JA It's My Business!® Blended Model


JA It's My Business! Blended Model provides middle school students an opportunity to learn how to turn an idea into a business. The program introduces students to the process of design thinking as a problem- solving process and provides an authentic entrepreneurial experience for students with each session building toward a product-pitch competition.
 

Following participation in the program, students will be able to:

  • Identify their own personal entrepreneurial characteristics.
  • Engage in the process of design thinking to empathize with a problem.
  • Develop a business startup from its ideation, innovation, and market research through its design and prototyping.
  • Pitch their new business idea to potential funders.

The program targets students in grades six, seven, and eight for either Classroom-Based or JA AfterSchool implementation. It consists of six 45-minutes sessions led by a volunteer with Additional Opportunities and 15-minute extension activities offered throughout.

All JA programs are designed to support the skills and competencies identified by the Partnership for 21st Century Skills. JA programs also correlate to state standards in social studies, English, and mathematics, and to Common Core State Standards. 

 

Pillars of Student Success Entrepreneurship:  Financial-Literacy:  Work-Readiness: 
Program Implementation Program Grade-Level
Classroom-Based Middle School
Program Concepts Program Skills
Business, consumer feedback, design, entrepreneur, entrepreneurial characteristics, funding, innovation, innovative, investor, market, market research, need, product, passionate, persistent, persuasive, pitch, presentation visuals, product, product sketches, prototype, risk-taker, self-confident, self-motivated, service, speaking skills, story, surveys, target market, team player Analyze an example performance, analyze data from a variety of media sources, applying terms, brainstorming, collecting data, creating a model, creative thinking, communicating information through design, deduction, empathy, evaluating alternatives, group brainstorming, group presentation, group work, individual brainstorming, labeling an illustration, listening, logical reasoning, memory recall and matching, presenting ideas, problem solving, processing data from media, self-evaluation, synthesize data, teamwork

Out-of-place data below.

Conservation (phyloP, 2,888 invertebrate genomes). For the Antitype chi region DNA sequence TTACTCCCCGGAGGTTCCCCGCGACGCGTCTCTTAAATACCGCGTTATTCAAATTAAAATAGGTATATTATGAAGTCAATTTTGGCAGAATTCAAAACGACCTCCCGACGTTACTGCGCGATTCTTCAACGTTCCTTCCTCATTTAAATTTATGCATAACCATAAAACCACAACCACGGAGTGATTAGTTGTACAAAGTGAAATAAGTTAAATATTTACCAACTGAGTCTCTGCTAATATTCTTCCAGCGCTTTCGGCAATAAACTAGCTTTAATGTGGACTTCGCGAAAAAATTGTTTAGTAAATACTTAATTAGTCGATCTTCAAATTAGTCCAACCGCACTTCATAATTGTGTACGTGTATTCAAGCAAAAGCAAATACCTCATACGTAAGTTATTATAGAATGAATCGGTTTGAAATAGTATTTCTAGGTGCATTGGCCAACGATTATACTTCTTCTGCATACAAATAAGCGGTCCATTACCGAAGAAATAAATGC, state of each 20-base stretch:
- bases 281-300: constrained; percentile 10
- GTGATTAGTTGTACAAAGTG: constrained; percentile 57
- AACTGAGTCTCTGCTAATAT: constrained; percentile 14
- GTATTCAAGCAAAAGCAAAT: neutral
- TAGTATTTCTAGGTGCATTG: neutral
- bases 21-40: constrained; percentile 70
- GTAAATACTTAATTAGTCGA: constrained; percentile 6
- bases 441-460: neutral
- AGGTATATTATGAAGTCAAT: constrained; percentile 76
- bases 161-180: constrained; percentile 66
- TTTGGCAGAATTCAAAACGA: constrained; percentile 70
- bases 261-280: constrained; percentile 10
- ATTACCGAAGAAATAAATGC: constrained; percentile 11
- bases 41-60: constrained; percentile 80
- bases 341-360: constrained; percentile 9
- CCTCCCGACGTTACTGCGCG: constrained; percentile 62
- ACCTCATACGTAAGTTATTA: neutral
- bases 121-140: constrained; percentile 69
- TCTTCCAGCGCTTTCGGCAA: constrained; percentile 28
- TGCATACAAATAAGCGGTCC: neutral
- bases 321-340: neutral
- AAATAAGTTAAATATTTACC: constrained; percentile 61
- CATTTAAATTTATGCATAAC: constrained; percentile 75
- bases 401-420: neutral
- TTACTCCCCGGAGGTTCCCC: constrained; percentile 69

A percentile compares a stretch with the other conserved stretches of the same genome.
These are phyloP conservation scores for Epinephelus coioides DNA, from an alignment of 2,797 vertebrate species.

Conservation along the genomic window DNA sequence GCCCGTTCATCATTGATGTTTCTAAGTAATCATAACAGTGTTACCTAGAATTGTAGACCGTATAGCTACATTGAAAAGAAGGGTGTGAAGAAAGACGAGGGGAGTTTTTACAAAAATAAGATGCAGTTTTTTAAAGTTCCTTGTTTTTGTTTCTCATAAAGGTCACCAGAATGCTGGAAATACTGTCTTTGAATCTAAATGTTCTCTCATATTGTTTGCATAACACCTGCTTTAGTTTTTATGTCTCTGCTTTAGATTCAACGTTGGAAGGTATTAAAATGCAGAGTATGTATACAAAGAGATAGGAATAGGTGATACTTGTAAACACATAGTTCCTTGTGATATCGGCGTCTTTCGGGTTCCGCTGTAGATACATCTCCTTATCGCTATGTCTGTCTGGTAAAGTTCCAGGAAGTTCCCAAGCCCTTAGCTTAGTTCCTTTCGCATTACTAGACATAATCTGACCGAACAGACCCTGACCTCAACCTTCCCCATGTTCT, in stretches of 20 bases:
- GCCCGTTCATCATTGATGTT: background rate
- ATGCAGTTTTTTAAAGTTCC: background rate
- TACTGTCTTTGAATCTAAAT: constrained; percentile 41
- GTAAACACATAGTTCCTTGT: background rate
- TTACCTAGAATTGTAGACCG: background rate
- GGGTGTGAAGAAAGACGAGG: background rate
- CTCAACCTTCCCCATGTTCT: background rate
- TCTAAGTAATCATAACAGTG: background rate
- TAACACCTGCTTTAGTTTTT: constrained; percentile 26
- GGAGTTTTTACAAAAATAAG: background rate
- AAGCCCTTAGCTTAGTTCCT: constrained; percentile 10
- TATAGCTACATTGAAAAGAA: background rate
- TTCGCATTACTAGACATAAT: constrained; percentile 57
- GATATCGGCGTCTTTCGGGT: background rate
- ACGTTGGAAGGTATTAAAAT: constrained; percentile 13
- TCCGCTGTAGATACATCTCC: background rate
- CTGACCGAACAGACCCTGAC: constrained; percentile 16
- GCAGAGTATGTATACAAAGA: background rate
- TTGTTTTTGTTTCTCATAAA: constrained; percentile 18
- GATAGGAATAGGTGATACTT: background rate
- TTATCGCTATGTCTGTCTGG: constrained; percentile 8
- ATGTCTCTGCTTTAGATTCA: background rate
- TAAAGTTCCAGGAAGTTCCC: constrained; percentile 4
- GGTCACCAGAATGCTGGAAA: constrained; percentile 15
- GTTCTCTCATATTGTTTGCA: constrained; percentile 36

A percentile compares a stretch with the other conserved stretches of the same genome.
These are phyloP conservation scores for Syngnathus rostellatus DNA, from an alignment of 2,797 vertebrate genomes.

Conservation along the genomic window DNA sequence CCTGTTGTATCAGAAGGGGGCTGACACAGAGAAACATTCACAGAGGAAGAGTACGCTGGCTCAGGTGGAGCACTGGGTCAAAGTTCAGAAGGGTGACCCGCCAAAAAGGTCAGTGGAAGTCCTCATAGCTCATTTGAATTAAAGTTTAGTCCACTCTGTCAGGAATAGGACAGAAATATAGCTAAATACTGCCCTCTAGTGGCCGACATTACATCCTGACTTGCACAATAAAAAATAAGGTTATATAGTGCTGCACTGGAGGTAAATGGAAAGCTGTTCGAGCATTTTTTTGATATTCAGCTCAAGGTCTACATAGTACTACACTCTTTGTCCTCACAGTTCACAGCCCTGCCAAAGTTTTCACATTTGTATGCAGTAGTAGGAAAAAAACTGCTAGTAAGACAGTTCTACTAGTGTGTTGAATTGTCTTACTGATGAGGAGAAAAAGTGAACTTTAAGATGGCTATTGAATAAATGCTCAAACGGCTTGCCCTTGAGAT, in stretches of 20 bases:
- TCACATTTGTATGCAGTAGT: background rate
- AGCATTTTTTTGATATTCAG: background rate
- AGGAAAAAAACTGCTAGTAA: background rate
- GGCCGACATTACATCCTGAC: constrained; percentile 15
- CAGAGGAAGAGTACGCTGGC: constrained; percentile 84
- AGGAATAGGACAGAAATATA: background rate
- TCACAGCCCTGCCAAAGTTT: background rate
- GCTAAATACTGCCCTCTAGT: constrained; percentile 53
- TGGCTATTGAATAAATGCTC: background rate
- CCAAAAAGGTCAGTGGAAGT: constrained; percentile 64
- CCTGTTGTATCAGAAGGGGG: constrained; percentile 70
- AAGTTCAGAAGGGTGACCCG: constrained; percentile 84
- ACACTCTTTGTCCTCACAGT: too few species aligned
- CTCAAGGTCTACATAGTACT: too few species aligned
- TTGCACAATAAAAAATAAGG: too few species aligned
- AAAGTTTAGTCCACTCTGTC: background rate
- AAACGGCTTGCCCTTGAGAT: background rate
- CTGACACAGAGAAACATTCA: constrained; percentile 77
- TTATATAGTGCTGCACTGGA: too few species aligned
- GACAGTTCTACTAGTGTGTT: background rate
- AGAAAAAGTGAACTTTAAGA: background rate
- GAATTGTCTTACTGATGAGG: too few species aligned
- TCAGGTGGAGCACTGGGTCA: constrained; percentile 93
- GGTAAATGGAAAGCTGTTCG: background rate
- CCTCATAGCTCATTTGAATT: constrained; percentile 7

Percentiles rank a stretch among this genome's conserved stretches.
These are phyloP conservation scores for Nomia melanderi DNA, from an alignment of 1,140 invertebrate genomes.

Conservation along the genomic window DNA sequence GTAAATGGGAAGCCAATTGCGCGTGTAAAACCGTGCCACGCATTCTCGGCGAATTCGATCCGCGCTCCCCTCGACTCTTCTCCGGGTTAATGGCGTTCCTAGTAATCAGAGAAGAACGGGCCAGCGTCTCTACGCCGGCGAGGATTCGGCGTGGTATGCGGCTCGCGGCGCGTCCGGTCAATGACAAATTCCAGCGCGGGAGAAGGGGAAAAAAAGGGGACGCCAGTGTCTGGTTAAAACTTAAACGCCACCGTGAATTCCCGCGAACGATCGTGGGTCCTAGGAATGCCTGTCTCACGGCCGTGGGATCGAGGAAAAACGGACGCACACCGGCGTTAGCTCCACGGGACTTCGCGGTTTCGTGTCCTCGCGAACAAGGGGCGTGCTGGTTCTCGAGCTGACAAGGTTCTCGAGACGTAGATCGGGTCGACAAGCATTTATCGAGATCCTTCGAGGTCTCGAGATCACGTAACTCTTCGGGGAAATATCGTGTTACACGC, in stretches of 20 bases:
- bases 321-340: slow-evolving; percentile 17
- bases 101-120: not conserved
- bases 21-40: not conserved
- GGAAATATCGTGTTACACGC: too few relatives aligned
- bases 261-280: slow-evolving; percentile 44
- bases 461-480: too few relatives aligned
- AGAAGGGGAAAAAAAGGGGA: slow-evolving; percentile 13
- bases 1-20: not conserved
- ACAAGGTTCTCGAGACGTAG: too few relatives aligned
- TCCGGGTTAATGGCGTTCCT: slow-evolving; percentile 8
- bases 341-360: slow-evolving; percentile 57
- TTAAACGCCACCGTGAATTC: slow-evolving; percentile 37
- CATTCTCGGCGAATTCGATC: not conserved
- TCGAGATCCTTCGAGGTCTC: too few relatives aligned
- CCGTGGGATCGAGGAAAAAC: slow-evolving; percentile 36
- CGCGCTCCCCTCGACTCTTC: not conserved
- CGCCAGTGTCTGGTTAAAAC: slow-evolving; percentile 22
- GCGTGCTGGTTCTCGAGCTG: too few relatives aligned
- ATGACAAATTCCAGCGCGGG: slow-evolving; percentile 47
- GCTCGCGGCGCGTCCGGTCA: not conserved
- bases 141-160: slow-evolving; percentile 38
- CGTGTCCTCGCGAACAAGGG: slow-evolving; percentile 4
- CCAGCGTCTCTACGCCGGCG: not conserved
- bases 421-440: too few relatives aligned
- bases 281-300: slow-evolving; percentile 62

Program Sessions

Session One: Entrepreneurs

Students observe the relationship between entrepreneurs, their businesses, and the products and services they offer. They are introduced to well-known entrepreneurs and social entrepreneurs and examine the characteristics that they share. Finally, they take an entrepreneurial characteristics inventory to assess their own entrepreneurial abilities and interests.

Session Two: Market and Need

Students identify markets and needs that entrepreneurial products and services answer. They examine young entrepreneurs who have successfully identified a market and need and then create a new product to meet that need. Students work in teams to brainstorm current needs within different product or service categories.

Session Three: Innovative Ideas

Students learn about generating innovative ideas, while keeping in mind market and need. They examine cutting-edge innovative new products before brainstorming their own product or service ideas. Working in teams, students use graphic organizers to capture brainstormed ideas.

Session Four: Design and Prototype

Students learn about product design and the prototype process. Each student creates a sketch of his or her product or service to show its features and then explains its purpose.

Session Five: Testing the Market

Students learn about the importance of obtaining market feedback about new product and service ideas. They examine types of survey questions and then develop their own. They then determine whether the survey provides useful feedback about the product.

Session Six: Seek Funding

Students complete their pitch deck and learn to deliver a pitch presentation with the intent of attracting investors. In a mock competition, teams pitch their product idea to a guest judge or judges who award the winning team(s) with ceremonial start-up funds.